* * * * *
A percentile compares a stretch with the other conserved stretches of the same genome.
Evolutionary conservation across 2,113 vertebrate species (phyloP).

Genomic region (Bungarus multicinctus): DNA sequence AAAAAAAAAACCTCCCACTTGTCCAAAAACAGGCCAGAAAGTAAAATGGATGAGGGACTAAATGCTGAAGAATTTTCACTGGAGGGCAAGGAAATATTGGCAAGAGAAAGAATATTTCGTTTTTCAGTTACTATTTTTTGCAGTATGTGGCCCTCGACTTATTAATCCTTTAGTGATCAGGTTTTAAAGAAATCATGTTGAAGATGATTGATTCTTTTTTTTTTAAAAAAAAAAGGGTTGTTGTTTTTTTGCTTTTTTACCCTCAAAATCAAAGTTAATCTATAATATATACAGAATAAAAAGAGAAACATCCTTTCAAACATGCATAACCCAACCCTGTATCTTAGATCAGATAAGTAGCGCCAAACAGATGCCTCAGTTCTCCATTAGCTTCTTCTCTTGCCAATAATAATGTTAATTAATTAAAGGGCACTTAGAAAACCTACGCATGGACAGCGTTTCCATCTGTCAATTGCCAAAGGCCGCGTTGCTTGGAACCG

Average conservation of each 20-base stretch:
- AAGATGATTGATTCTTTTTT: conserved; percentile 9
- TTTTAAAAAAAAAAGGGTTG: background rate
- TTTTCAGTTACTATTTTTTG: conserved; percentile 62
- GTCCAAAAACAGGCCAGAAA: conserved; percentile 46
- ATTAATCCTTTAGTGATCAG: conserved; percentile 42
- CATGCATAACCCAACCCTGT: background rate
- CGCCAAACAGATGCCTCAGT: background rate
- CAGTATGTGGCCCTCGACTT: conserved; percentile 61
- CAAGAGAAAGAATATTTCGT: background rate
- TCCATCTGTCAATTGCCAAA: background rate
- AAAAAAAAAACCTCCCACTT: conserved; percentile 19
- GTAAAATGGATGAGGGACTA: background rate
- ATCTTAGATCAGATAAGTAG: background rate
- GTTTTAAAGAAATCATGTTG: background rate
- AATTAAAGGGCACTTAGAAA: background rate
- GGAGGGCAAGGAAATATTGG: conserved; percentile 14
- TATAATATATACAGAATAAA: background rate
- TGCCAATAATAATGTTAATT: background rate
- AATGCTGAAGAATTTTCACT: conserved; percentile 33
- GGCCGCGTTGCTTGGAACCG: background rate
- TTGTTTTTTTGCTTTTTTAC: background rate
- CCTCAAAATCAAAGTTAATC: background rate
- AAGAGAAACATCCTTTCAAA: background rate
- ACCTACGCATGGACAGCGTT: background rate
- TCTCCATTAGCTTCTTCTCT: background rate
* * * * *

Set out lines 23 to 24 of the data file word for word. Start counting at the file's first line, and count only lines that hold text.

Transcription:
- AATGCTGAAGAATTTTCACT: conserved; percentile 33
- GGCCGCGTTGCTTGGAACCG: background rate